Deep Work – Avoiding Distraction and Procrastination

This post includes a review and some of my highlights from Cal Newport’s book – ‘Deep Work: Rules for Focused Success in a Distracted World’. I came to read the book as I was starting to think about my latest big work project of trying to launch a subscription website. I’m not a programmer and the work involved in putting this website together seemed daunting and my current main source of income can keep me very busy and doesn’t leave much time to focus on other longer term projects. In addition to my work I am also prone to distraction and procrastinating – I work for myself from home so it would be incredibly easy to do nothing but browse the web and watch box-sets all day. I’m not that bad and have gotten a lot better over the years but still felt I could use so help in the area of focused productivity. So after a lot of research Cal Newport’s book kept coming up and I gave it a go. I finished reading it at the end of last year and some of the ideas I have implemented and some I am still working on. For me meaningful change is relatively gradual rather than a light bulb moment so if I can implement one positive habit at a time then that is great.

I did find some of the ideas in Cal’s book to be really interesting and some were, at first sight, very controversial. One of the main premises of the book is to basically lock yourself away with no human interaction, no distractions, no Internet etc…. So to get your best work done you need extended periods of concentration without distraction. Most people’s response to this is along the lines of ‘it would be impossible to do my job without the internet’ or something to that effect. In addition the typical trend in businesses is to open plan, collaborative working with people sharing ideas and constantly interrupting each other. Cal is also realistic about the implementation of Deep Work so he doesn’t expect us all to disappear off the grid for 6 months. However, for most of us it would be possible to ignore emails for 2 hours a day, for example. A Tim Ferris trick is to add an auto-responder such as ‘I read and respond to emails between 4pm and 5pm each day …..’ to help manage the sender’s expectations. This is an idea I like but I’m yet to use the auto responder – instead I just ignore emails for a few hours and so far there haven’t been any catastrophes!

Here are a few of my highlights from Cal’s book Deep Work:

  1. Focus on a small number of wildly important / ambitious goals rather than simply trying to do more.
  2. Focus on improving lead measure rather than the end result. Cal Newport’s example, as writer of academic papers, was tracking deep work hours per day rather than focusing on the number of papers he wrote per year. Focusing initially on the number of papers lacks influence, whereas tracking hours per day is immediately implementable and ultimately has a direct impact on the number of papers written in a year.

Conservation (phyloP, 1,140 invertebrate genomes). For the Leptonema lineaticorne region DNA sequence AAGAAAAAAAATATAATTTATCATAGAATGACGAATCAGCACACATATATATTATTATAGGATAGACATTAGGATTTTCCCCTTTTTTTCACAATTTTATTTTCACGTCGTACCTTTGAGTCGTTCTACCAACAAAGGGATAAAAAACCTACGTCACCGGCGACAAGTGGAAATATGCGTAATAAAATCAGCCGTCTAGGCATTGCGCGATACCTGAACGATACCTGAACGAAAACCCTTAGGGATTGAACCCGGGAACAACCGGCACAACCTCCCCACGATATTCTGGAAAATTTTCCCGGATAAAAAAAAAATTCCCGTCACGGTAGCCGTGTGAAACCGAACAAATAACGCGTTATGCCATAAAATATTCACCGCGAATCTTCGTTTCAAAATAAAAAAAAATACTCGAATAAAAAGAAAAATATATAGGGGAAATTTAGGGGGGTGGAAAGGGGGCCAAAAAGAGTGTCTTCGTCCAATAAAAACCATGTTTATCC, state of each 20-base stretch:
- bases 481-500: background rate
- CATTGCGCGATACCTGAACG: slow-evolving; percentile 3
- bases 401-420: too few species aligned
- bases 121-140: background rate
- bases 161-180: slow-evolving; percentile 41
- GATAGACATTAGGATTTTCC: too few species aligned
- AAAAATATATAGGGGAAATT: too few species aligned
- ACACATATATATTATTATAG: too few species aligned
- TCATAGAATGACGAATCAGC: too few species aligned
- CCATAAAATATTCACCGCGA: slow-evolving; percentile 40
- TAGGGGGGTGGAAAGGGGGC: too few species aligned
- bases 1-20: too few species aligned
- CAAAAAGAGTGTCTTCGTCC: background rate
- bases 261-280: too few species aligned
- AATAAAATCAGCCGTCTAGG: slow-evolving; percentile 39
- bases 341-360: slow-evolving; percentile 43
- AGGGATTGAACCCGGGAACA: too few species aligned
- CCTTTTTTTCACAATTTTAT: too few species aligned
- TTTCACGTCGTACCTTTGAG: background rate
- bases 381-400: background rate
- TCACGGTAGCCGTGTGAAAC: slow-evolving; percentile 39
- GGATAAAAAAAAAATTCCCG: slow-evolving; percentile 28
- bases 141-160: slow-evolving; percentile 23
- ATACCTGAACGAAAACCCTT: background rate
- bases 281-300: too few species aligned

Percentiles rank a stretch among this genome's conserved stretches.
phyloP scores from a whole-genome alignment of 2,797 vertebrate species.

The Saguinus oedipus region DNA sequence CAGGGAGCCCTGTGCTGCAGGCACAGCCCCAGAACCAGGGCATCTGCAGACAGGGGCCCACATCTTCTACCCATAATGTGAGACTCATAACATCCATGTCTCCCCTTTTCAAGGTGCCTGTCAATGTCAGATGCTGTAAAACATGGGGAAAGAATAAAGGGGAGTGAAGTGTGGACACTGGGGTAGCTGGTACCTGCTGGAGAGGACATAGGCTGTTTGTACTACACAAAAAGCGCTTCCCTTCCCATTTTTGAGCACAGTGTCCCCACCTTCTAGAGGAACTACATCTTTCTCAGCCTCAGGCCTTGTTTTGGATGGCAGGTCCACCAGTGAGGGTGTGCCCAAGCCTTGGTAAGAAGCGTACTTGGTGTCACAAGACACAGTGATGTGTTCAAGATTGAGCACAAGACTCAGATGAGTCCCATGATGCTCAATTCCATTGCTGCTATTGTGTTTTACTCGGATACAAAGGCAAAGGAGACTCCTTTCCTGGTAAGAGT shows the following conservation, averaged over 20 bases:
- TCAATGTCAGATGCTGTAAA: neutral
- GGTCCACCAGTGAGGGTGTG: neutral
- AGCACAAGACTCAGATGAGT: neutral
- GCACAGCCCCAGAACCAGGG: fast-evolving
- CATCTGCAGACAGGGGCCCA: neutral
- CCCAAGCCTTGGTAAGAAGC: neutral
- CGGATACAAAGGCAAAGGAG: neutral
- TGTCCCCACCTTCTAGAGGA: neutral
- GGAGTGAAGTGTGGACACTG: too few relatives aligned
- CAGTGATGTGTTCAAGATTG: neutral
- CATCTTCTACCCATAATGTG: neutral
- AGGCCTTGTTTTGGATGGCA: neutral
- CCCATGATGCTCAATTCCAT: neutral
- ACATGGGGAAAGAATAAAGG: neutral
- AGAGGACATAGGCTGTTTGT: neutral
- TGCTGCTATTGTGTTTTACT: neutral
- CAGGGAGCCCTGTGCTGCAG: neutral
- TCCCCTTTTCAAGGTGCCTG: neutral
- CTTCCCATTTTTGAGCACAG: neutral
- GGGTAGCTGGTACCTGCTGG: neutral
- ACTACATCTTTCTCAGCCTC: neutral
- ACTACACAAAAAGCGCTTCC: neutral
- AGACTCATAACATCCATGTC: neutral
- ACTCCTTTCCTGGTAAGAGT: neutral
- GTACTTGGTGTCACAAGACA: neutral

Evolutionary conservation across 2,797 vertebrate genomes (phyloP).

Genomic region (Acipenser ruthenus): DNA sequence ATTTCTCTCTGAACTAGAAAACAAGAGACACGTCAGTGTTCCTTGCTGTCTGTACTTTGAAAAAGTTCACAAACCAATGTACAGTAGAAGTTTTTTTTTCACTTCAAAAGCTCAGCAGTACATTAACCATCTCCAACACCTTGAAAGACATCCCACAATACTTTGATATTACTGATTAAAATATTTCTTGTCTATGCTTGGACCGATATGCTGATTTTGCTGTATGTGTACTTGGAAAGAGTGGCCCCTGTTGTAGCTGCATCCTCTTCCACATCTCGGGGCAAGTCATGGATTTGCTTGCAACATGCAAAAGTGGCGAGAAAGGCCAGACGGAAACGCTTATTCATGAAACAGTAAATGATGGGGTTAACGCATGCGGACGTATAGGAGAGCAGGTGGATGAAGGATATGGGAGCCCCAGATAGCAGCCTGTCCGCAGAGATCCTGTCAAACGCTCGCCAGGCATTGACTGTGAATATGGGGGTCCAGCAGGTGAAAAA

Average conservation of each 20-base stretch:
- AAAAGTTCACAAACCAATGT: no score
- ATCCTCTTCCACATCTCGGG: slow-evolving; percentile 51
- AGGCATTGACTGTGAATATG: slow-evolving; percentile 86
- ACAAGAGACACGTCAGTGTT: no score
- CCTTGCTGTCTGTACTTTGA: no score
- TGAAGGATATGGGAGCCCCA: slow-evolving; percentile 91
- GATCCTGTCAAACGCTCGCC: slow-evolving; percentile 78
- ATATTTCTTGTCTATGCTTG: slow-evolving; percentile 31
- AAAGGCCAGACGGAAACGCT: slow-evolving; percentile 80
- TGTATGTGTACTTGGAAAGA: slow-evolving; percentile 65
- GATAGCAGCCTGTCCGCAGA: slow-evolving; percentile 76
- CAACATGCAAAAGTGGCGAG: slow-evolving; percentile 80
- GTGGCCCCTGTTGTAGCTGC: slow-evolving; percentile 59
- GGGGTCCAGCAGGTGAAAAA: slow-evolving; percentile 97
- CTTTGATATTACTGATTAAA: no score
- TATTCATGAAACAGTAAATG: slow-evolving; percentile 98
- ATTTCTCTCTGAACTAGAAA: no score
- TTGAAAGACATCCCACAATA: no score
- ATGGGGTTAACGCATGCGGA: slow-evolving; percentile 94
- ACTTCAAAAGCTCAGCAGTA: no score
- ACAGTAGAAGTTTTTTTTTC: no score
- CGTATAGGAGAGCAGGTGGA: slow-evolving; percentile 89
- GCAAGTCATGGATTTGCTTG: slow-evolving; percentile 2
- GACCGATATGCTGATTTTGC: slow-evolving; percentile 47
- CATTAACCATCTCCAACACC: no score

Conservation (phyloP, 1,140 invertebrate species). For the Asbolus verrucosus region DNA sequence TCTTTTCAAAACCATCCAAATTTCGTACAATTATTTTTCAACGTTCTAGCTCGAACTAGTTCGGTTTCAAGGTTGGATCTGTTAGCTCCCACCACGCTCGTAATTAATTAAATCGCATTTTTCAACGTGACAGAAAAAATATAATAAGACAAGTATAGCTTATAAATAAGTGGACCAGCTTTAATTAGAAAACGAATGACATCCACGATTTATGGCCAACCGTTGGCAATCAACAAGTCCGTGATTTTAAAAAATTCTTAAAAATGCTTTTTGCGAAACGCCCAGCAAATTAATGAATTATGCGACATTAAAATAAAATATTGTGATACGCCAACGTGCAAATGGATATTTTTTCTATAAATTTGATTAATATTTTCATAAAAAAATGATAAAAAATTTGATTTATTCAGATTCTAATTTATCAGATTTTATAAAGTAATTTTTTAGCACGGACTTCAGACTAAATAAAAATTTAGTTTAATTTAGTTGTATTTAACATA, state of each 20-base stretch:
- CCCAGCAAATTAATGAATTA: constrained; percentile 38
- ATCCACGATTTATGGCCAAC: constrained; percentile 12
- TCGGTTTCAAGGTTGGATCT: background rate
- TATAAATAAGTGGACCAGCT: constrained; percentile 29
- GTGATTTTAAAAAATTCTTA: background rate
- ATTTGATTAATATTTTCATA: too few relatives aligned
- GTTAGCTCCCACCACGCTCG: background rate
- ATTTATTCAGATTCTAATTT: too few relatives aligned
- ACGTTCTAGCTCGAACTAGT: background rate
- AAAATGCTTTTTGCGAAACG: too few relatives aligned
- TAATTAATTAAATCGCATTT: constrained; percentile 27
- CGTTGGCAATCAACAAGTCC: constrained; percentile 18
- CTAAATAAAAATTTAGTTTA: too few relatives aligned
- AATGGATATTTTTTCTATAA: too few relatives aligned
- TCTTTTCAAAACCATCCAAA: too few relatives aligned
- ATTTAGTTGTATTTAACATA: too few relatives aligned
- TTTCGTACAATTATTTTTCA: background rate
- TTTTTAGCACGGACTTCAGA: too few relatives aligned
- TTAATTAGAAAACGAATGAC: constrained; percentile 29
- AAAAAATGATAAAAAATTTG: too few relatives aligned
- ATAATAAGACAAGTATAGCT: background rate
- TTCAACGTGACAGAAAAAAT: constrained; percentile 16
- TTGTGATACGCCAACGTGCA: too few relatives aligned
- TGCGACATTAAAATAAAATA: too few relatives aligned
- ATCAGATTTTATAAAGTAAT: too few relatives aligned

3. Weekly reviews – Cal looked back at his records of hours worked, progress made, etc…. each week and therefore built up an understanding of what made a good week and what made a bad week.
  4. Make sure you have time scheduled to relax, ideally the same time each day, otherwise you’re robbing your attention centres of the uninterrupted rest they need. So since reading the book I no longer work after dinner in the evening. If I feel busy or have things to do I simply attack them first thing the next morning – I typically get up around 7am which gives me around 2 hours before most people are online so I don’t need to interrupt my evenings with responding to after hours emails and other fairly trivial things.
  5. Its ok to be bored. These days most of us carry around smart phones which have infinite possibilities when it comes to distracting us. So typically when we’re on our own in a restaurant waiting for someone to arrive, or in a long queue somewhere we typically reach for our phones. This accustoms our brains to ‘on-demand distractions’ and makes it hard to resist checking Instagram / checking emails / reading the sports news etc….. even at times when we want to concentrate on other things. So practise NOT looking at your smart phone when waiting 5 minutes somewhere and just be bored for a moment to avoid constantly distracting yourself
  6. Schedule internet use. This point follows on from the point above but does take some discipline. Many of us need the internet for work when researching, emailing etc…. But it also provides a significant distraction and many of us also need to concentrate and get into projects that don’t need the internet for extended periods. For example in my work I have to put together client presentations and complicated property development cash flows that need concentration to pull together and don’t require me to be online. So when working on these I’ll schedule 2 hours offline – emails can wait.
  7. Give some thought to your leisure time. So when it comes to relaxing don’t just do whatever grabs your attention at the time but plan something you’ll enjoy / find interesting.

For practical productivity ideas I’d certainly recommend giving Deep Work and read. In addition I think that and David Allen’s ‘Getting Things Done: The Art of Stress-Free Productivity’ is a very good partner to Deep Work. Both give you practical measures you can implement into your daily routine for real practical benefits. I think all the new tech tools,  apps and websites actually provide more distraction than useful tools so these help filter out what is useful and what is mere distraction.

Here are some links to Amazon for Cal Newport’s ‘Deep Work’ and ‘Getting Things Done’ by David Allen if you want to check them out. If you sometimes struggle with distraction or procrastination or are drowning in emails I’d recommend doing so.











My highlight